Transforming Payments with Volante and MongoDB: A Modern Cloud Solution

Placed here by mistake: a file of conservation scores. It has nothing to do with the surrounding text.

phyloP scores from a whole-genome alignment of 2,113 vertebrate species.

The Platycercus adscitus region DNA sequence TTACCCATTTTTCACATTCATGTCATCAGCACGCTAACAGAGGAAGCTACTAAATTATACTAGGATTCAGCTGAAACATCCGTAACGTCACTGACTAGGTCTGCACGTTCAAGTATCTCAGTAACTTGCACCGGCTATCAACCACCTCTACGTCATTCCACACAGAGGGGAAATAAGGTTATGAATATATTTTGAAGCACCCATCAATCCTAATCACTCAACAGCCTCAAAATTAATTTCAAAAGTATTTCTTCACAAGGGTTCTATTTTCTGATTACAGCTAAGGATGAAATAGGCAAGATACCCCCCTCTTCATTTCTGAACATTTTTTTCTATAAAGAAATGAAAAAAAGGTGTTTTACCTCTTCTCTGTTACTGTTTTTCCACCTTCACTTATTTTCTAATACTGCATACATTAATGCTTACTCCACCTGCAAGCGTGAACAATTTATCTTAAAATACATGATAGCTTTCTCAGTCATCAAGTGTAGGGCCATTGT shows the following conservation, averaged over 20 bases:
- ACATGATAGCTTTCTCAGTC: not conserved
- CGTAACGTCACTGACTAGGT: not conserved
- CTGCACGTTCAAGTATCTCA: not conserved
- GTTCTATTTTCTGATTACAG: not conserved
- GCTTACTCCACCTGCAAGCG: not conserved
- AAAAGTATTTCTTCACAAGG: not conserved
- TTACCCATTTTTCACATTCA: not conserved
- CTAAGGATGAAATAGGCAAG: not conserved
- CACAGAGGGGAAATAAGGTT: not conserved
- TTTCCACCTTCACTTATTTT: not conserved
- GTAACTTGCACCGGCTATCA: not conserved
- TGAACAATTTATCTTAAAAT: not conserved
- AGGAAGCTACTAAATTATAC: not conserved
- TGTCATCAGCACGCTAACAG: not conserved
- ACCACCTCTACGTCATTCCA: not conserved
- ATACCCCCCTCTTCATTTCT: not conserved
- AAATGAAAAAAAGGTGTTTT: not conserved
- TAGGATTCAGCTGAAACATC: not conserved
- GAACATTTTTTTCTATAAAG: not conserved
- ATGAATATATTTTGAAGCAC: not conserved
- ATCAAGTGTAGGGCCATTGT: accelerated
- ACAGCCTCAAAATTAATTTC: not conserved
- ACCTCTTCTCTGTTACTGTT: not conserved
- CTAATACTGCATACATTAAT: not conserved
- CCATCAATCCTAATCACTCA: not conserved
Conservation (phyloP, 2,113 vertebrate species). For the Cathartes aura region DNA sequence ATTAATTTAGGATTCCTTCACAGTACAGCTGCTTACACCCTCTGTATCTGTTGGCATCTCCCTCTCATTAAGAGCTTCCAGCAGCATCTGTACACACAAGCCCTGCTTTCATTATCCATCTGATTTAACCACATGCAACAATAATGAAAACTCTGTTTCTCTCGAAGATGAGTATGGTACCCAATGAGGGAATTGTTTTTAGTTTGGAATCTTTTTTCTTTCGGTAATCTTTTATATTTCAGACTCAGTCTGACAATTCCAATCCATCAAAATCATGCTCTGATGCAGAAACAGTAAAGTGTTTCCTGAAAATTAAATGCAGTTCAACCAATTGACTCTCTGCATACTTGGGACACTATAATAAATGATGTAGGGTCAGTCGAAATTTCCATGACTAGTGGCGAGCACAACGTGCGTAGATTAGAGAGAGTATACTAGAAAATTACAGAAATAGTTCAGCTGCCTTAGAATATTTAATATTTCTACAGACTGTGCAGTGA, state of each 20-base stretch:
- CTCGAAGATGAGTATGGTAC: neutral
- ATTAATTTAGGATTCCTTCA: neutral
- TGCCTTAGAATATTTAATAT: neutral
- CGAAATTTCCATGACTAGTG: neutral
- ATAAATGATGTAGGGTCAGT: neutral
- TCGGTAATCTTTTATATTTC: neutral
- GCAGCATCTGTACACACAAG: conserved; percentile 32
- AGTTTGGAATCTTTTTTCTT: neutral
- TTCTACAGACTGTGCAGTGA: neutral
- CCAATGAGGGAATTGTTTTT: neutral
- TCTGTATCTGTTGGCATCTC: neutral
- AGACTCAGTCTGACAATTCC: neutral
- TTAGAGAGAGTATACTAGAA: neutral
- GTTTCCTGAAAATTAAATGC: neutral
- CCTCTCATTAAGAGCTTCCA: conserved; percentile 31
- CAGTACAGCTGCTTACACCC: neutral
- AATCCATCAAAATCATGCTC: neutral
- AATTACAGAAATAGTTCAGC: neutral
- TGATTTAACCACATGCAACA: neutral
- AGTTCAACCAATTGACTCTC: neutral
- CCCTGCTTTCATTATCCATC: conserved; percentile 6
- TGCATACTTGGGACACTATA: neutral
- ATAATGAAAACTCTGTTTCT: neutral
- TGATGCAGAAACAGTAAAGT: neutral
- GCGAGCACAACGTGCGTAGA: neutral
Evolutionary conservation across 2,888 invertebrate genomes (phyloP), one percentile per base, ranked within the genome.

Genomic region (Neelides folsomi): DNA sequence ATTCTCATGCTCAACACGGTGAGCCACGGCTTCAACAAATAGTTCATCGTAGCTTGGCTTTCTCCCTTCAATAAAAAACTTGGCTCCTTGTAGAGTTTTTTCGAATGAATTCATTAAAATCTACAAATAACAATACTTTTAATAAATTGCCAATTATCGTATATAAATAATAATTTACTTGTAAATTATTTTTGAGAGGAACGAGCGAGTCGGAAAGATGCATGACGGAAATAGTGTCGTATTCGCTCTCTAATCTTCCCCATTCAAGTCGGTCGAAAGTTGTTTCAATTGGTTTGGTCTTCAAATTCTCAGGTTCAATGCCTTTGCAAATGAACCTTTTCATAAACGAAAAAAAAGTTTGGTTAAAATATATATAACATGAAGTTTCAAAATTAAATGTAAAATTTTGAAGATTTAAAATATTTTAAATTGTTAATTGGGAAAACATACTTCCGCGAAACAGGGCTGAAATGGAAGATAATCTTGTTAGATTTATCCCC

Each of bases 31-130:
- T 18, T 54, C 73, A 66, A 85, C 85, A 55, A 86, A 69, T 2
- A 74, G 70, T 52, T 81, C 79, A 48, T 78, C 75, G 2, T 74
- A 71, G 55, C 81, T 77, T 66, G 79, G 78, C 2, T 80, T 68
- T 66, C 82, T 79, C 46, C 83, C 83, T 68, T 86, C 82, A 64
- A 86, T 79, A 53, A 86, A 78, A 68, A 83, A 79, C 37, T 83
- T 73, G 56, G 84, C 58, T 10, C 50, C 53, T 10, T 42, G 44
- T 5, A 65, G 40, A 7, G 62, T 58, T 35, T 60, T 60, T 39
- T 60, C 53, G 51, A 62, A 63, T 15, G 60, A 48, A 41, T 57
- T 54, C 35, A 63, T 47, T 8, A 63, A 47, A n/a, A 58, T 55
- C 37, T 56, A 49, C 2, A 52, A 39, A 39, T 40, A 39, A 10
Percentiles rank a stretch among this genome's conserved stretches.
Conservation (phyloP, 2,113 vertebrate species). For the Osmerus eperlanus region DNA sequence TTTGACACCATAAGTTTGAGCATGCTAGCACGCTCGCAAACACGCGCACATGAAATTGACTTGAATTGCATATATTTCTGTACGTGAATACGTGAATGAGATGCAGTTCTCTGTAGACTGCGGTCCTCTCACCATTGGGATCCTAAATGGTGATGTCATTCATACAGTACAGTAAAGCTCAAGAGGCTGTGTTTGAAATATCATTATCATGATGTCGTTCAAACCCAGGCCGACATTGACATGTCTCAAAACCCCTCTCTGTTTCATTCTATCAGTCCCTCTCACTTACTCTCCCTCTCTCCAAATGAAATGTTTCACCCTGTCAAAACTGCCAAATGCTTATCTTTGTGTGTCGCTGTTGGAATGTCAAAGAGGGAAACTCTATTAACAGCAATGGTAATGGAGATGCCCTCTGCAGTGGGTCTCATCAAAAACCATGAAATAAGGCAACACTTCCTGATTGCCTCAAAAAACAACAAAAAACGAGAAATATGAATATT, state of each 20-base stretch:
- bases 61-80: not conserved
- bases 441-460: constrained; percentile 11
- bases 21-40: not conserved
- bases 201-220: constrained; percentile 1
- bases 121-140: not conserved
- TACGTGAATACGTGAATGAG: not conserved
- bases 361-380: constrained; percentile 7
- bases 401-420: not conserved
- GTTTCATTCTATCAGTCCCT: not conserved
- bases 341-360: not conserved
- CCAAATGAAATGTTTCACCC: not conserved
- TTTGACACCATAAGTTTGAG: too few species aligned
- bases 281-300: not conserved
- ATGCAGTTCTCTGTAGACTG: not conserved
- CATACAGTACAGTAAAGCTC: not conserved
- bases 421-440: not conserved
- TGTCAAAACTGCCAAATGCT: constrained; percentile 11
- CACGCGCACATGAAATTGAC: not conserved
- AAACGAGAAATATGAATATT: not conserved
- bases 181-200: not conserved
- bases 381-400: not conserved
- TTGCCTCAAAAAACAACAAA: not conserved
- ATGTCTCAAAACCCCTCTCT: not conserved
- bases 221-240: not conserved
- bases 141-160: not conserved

In the ever-evolving world of banking and financial services, innovation and adaptability are key to success. Volante Technologies , a trusted cloud payments modernization partner to financial businesses worldwide, has been at the forefront of this transformation, empowering cloud-native payments solutions for over 125+ banks, financial institutions, and corporations across 35 countries to harness the power of digital payments and have the freedom to evolve and innovate at record speed. Volante's Payments as a Service and underlying low-code platform process millions of mission-critical transactions and trillions in value daily, so customers can focus on growing their business, not managing their technology. Real-time ready, API enabled, and ISO 20022 fluent, Volante’s solutions power four of the top five global corporate banks, two of the world’s largest card networks, and 66% of U.S. commercial deposits. In this customer story, we'll delve into how Volante, in partnership with MongoDB, has helped banks of all sizes modernize their payment systems, opening doors to new possibilities. The challenge Banks have long grappled with the constraints of monolithic infrastructure and legacy technologies that are a decade or more old and unable to handle the 24x7x365 digital demands of today's banking. In the fast-paced world of real-time payments – payments that clear and settle almost instantaneously using an underlying platform or network called payment rails – the need for speed and innovation is paramount. Corporate B2B banking, a lucrative revenue source, is also highly competitive. To win and retain customers, banks must offer improved and new payment services. Moreover, regulatory requirements demand that banks update their B2B payments systems to enable new payment rail standards such as FedNow and RTP as well as comply with new payment messaging standards like ISO20022 . The solution In response to these challenges, Volante Technologies, in partnership with MongoDB, introduced VolPay, a groundbreaking solution that redefined the way banks approach payments technology. This modern, cloud-native solution leverages MongoDB's cutting-edge technology to provide a modular, microservices API-based application. The benefits of this collaboration include: Modularity: Banks can now choose and integrate the services they need, making it a highly customizable solution. Innovative Tech Stack: By embracing modern technology, Volante's solution is resilient and able to meet the demands of today’s payments services and is future-proof as the landscape continues to evolve. Cloud Native: The solution is designed to operate in the cloud, enabling rapid deployment and scalability. Real-time: With real-time capabilities, banks can deliver 24x7x365 customer experiences that are critical in today's fast-paced digital world. Easy Integration and Extension: Volante's solution is easy to integrate with existing systems and extend as needed. Lower Total Cost of Ownership (TCO): The solution eliminates the need for costly "oil tanker" license upgrades, reducing both costs and implementation time. Global Connectivity: Banks can expand into new markets by connecting to over 100 global clearing and settlement schemes. MongoDB plays a crucial role in Volante's solution, providing a robust foundation for reading data, and ensuring high performance, scalability, and availability. The result MongoDB underpins the VolPay solution , a pioneering approach to payments technology. Unlike the monolithic systems of the past or generic middleware solutions, VolPay is an interoperable ecosystem of business services designed for payments innovation and transformation across the entire payments lifecycle including: Real-Time / Instant Payments, Global and Domestic Payments, ISO 20022 standardization, and more. Over 125+ global financial institutions take advantage of the cloud-native, API-ready solution. Built on a microservices architecture, VolPay is inherently real-time and ready to meet the demands of today's fast-paced payments environment. VolPay is available for deployment in various configurations across an organization’s modernization journey, from on-premise data centers to public cloud instances on major platforms like Microsoft Azure and AWS. Additionally, it is offered as a SaaS-managed service called " Payments-as-a-Service ." Customers looking to support their critical workloads in a self-managed environment can utilize MongoDB Enterprise Advanced , a comprehensive suite of products and services that put engineering teams in control of their self-managed MongoDB database, helping them drive security, performance, and operational efficiency. Those leveraging VolPay in the cloud can leverage the most advanced multi-cloud database service on the market – MongoDB Atlas – with unmatched data distribution and mobility, built-in automation for resource and workload optimization, and so much more. From on premises, to hybrid cloud and multi-cloud, MongoDB Enterprise Advanced and MongoDB Atlas deliver the scalability, high availability, and deployment flexibility today’s applications demand. In this transformative landscape, MongoDB plays a critical role as the archival (read) and transactional (write) database, ensuring performance, scalability, and high availability to meet the demanding transaction-per-second (tps) requirements of banks. In conclusion, the collaboration between Volante Technologies and MongoDB has ushered in a new era of payments technology, enabling banks to stay ahead of the curve and provide their customers with innovative, real-time payment experiences. This partnership has demonstrated that modern, cloud-native solutions can be implemented in a matter of months, offering a cost-effective and efficient alternative to the traditional, cumbersome systems that have held banks back for far too long. The future of payments is here, and it's being shaped by innovators like Volante and MongoDB. If you would like to learn more about why leading banks and payment providers choose Volante and MongoDB, take a look at the below resources: Volante Payments MongoDB for Payments Payments modernization – architectures shaping the future Volante Payments as a Service